I've been meaning to share what my May 6 hernia operation at Salem Hospital cost, because this shows how strange health care billing can be.
But I'd been putting this off -- until I was spurred into blog post action by a story in today's Statesman Journal, "Salem Hospital lacks pricing transparency, new report says."
Now, what I've shared below doesn't have anything directly to do with pricing transparency, but indirectly it does.
I'm on Medicare. My insurance company is Regence MedAdvantage.
Here's what the Medicare billing statement showed for my hernia operation. I combined the line items into categories, not that I totally understand what is included in each.
|Billed by Salem Health
|Approved by Regence MedAdvantage
|What I paid
The main things that leapt out at me are how expensive a routine outpatient operation is, and the big difference between what Salem Health billed and what Regence MedAdvantage approved/paid.
Salem Health billed $26,250. Regence MedAdvantage paid $7,732. I paid $350.
Given this huge difference between what was billed and what my insurance paid, it's difficult for me to understand how more transparency in pricing would help people who have insurance.
Is the price what Salem Health bills insurance, what is approved by the insurance company, or something else?
Plus, when someone with good insurance, like me on Medicare, pays so little out of pocket, there's very little motivation to care about how much health care costs.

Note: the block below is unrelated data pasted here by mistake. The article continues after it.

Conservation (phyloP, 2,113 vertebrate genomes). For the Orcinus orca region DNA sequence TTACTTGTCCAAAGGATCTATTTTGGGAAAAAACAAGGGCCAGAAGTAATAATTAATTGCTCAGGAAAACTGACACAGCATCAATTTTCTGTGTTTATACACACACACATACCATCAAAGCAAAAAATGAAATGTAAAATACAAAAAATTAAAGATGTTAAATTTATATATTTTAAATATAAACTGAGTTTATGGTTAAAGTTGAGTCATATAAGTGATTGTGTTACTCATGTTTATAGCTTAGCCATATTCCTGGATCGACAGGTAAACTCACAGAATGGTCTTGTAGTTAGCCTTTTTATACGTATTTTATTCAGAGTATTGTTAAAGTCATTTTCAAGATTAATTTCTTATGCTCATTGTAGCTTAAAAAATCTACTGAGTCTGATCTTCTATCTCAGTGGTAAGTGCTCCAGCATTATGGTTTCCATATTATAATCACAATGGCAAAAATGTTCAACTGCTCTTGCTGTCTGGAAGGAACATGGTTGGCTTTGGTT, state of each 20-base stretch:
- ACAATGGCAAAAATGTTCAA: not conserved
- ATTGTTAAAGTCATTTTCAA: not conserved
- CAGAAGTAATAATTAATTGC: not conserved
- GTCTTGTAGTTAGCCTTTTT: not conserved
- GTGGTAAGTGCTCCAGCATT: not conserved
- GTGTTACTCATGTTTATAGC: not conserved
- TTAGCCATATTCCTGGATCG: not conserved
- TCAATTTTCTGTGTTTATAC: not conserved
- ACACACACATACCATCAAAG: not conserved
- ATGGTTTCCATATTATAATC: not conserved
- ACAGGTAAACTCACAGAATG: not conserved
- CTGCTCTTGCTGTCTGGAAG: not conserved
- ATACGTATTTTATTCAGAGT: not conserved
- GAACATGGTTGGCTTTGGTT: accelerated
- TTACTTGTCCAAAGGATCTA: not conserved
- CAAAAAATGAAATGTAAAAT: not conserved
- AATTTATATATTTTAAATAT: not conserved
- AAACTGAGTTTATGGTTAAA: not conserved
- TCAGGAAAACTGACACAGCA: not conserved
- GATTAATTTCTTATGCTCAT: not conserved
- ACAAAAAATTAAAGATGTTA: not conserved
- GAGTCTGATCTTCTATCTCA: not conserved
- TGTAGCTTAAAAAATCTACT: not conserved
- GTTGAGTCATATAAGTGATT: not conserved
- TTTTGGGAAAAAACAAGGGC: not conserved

From what I've learned, the amount Medicare will pay for hospital services guarantees a decent profit for the hospital, though I'm sure Salem Health administrators would disagree.
Intuitively, what Regence MedAdvantage approved for my hernia operation seems about right. I was at the hospital for about six hours. The operation went smoothly. Hernia repairs are common.
It doesn't seem like an outpatient hernia operation should cost $26,250. Instead, $7,732 seems about right.
What this shows is how complicated our screwed-up health care system is. I'm a big proponent of Medicare for All, or some other form of universal health coverage for everybody in the United States.
Moving from private insurance to Medicare has been great. No regrets at all about embracing "socialized medicine," as many Republicans term Medicare, even though almost everybody on Medicare loves it.